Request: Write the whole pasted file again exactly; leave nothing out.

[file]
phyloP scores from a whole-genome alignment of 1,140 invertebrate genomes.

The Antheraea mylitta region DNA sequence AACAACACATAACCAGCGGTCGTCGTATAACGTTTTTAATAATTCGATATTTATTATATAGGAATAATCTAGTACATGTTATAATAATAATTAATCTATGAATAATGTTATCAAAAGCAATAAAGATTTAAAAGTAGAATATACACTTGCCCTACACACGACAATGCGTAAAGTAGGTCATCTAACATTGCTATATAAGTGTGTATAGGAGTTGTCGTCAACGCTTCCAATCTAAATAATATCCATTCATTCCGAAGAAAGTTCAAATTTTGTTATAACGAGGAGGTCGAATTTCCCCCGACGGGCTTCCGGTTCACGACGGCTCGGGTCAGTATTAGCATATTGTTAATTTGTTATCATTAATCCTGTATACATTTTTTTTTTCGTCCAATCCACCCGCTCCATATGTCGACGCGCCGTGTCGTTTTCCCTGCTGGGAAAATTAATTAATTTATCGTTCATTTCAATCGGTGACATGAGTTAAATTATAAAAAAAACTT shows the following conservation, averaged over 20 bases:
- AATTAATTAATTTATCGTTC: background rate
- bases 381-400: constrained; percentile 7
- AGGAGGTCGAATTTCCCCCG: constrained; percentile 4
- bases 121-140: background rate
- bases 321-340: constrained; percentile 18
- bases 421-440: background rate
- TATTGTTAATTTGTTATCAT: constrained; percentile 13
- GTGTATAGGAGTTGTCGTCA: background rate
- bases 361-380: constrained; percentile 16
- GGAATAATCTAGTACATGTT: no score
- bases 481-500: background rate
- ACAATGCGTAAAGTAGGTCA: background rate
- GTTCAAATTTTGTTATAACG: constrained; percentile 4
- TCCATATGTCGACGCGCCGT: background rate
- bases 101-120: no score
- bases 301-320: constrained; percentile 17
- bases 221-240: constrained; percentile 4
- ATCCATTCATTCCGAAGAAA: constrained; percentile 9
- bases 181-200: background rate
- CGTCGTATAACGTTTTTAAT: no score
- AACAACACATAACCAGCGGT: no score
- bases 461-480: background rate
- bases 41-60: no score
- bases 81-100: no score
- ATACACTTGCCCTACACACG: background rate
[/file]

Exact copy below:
phyloP scores from a whole-genome alignment of 1,140 invertebrate genomes.

The Antheraea mylitta region DNA sequence AACAACACATAACCAGCGGTCGTCGTATAACGTTTTTAATAATTCGATATTTATTATATAGGAATAATCTAGTACATGTTATAATAATAATTAATCTATGAATAATGTTATCAAAAGCAATAAAGATTTAAAAGTAGAATATACACTTGCCCTACACACGACAATGCGTAAAGTAGGTCATCTAACATTGCTATATAAGTGTGTATAGGAGTTGTCGTCAACGCTTCCAATCTAAATAATATCCATTCATTCCGAAGAAAGTTCAAATTTTGTTATAACGAGGAGGTCGAATTTCCCCCGACGGGCTTCCGGTTCACGACGGCTCGGGTCAGTATTAGCATATTGTTAATTTGTTATCATTAATCCTGTATACATTTTTTTTTTCGTCCAATCCACCCGCTCCATATGTCGACGCGCCGTGTCGTTTTCCCTGCTGGGAAAATTAATTAATTTATCGTTCATTTCAATCGGTGACATGAGTTAAATTATAAAAAAAACTT shows the following conservation, averaged over 20 bases:
- AATTAATTAATTTATCGTTC: background rate
- bases 381-400: constrained; percentile 7
- AGGAGGTCGAATTTCCCCCG: constrained; percentile 4
- bases 121-140: background rate
- bases 321-340: constrained; percentile 18
- bases 421-440: background rate
- TATTGTTAATTTGTTATCAT: constrained; percentile 13
- GTGTATAGGAGTTGTCGTCA: background rate
- bases 361-380: constrained; percentile 16
- GGAATAATCTAGTACATGTT: no score
- bases 481-500: background rate
- ACAATGCGTAAAGTAGGTCA: background rate
- GTTCAAATTTTGTTATAACG: constrained; percentile 4
- TCCATATGTCGACGCGCCGT: background rate
- bases 101-120: no score
- bases 301-320: constrained; percentile 17
- bases 221-240: constrained; percentile 4
- ATCCATTCATTCCGAAGAAA: constrained; percentile 9
- bases 181-200: background rate
- CGTCGTATAACGTTTTTAAT: no score
- AACAACACATAACCAGCGGT: no score
- bases 461-480: background rate
- bases 41-60: no score
- bases 81-100: no score
- ATACACTTGCCCTACACACG: background rate